This 14 page paper looks at the operational issues associated with inventory management in a supermarket, or any other business, determining the level of stock they should order and hold. Using the UK supermarket Morrison's as an example the paper starts with an introduction, objectives and methodology. The majority of the paper is focused on the issues related to stock ordering and holding and how costs associated with these can be minimized. The bibliography cites 15 sources.
Name of Research Paper File: TS14_TEsupinv.rtf
Buy This Research Paper »
Back to Research Paper Results
Unformatted Sample Text from the Research Paper:
References 17 1. Executive Summary Morrisons is supermarket in a follower position, which needs to ensure it maximises its use of resources, One
key aspect of the supermarket industry is the need for control costs while still making sure that there is sufficient stock to satisfy customers. Morrisons seek to control inventory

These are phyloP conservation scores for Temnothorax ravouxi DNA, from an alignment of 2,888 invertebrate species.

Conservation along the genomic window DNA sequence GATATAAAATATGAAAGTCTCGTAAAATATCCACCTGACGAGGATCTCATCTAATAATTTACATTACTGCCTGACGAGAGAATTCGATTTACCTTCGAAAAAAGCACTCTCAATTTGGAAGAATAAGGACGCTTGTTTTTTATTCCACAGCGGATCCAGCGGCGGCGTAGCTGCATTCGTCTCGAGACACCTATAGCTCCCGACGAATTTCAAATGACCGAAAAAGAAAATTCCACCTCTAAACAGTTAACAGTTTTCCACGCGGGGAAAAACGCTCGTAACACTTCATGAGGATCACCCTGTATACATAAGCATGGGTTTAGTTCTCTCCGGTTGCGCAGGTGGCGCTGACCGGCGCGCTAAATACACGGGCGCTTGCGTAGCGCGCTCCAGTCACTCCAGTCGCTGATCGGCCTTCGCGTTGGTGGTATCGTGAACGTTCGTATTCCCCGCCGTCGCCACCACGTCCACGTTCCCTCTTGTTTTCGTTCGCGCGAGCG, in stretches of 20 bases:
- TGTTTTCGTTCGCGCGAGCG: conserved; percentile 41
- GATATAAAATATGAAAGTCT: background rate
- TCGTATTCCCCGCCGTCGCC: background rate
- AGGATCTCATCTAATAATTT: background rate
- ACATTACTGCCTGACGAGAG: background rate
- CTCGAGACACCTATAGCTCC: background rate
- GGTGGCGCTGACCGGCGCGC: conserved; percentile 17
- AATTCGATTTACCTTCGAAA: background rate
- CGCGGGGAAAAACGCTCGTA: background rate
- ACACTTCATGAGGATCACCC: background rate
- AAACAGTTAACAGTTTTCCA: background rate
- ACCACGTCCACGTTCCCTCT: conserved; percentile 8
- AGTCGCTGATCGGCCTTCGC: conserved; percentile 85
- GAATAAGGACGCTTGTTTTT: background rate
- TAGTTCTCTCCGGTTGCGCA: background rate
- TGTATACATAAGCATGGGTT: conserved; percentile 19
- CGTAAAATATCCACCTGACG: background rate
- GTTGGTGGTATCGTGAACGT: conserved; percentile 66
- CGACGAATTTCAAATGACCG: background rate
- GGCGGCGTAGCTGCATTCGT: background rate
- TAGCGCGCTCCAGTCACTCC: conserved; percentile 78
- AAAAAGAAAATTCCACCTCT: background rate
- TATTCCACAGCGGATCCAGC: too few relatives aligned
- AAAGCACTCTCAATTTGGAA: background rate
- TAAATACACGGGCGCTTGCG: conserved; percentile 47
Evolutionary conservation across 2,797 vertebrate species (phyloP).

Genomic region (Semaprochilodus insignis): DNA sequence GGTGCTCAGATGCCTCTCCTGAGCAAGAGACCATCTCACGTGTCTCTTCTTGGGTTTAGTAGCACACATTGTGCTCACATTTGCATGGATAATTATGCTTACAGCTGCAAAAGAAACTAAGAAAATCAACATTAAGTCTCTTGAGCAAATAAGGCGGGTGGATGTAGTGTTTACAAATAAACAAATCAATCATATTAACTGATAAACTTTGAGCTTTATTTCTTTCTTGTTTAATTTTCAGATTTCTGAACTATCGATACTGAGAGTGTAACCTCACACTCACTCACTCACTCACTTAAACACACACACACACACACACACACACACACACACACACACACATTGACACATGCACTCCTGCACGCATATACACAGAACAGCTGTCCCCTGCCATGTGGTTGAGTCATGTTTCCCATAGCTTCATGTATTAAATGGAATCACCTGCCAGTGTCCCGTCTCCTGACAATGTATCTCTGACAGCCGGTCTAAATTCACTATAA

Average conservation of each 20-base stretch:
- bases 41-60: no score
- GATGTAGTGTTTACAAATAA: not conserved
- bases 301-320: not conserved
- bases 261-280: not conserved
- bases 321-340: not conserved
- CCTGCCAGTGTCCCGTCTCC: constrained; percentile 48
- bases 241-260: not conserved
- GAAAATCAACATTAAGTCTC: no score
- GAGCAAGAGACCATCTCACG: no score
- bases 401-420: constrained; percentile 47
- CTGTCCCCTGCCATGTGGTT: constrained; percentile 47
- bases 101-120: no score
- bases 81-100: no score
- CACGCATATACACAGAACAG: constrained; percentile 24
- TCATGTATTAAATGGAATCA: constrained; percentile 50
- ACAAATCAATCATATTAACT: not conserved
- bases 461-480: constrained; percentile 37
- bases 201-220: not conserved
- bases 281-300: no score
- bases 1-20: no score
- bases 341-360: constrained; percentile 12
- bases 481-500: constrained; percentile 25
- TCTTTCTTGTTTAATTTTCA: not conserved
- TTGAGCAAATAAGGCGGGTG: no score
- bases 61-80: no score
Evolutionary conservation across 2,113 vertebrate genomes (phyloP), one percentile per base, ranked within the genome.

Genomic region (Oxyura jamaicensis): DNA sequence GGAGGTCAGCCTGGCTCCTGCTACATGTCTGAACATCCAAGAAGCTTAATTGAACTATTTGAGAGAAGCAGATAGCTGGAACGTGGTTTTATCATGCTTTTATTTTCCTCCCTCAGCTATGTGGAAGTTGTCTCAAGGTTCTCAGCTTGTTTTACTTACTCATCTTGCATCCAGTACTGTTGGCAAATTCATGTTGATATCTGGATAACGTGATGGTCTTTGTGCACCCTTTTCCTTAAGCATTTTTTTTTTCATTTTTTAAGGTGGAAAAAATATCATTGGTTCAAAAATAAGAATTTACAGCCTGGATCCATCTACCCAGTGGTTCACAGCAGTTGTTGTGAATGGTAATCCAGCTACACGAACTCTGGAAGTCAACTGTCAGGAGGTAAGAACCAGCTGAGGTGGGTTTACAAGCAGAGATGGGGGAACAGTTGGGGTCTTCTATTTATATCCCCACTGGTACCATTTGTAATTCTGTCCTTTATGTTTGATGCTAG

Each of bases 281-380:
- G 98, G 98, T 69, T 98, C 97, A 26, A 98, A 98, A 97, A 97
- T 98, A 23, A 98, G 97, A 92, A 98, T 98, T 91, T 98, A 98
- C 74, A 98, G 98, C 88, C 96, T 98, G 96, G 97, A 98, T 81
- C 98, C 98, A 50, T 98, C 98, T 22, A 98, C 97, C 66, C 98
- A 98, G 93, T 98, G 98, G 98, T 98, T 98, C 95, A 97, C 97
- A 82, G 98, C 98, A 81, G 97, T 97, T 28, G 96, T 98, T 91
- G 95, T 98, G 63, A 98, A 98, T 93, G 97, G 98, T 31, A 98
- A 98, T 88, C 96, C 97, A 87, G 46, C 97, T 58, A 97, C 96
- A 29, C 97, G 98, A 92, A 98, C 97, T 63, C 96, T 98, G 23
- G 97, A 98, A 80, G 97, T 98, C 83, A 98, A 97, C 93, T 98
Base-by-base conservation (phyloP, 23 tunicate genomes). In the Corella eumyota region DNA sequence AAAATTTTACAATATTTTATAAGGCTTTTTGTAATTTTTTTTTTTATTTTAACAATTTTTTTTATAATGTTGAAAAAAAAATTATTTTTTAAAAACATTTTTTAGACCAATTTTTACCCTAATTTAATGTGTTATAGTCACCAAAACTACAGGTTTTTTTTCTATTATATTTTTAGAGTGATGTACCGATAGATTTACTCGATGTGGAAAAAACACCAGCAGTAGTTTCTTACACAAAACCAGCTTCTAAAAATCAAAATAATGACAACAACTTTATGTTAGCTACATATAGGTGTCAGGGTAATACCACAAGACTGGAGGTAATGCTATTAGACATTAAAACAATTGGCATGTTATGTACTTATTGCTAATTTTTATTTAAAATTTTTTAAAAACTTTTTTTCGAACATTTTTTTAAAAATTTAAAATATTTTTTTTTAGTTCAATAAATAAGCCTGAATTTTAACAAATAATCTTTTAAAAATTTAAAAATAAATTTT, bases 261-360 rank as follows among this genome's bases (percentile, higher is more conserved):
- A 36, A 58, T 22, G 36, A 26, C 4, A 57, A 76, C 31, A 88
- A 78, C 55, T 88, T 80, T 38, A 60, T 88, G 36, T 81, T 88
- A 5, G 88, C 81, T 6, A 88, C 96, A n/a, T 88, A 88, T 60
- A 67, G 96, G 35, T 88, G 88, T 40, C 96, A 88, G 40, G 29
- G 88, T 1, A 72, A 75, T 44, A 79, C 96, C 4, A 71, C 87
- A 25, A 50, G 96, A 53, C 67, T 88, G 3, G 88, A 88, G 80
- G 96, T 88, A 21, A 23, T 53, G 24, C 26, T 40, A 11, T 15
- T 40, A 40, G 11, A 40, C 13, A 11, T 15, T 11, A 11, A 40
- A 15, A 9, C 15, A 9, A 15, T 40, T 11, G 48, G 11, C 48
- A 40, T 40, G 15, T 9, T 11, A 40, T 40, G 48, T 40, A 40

costs with the use of central warehouses and orders that are based for short term forecast, resulting in highly variable orders. The paper looks at the way that optimal orders
may be determined and puts forwards the argument that the processes involved in economic order quantity, balancing the costs of ordering against the costs of holding stock, could help to
help cut the costs associated with incoming inventory fro the company. 2. Introduction In any business inventory management will be an important part of the way operations are managed.
This is especially true for supermarkets who effectively operate as intermediaries for the sale of goods; taking them from suppliers to sell to customers. This may involve some degree if
vertical integration, but the process is the key element. There are a number of issues that supermarkets face. Stock ties up resources and capital, there may be a high opportunity
cost where too much stock is held and capital is tied up unnecessarily, but if there is insufficient stock then there may be lost sales (Thompson, 2007). Ongoing problems with
insufficient stock could also result in customers shopping elsewhere (Kotler, 2003). Using a UK supermarket as an example, Morrisons1, there is the ability to examine the typical way that
stock control takes place, the problems which are faced by a supermarket and consider a potential solution(s) to those problems. Morrisons is a UK supermarket in a follower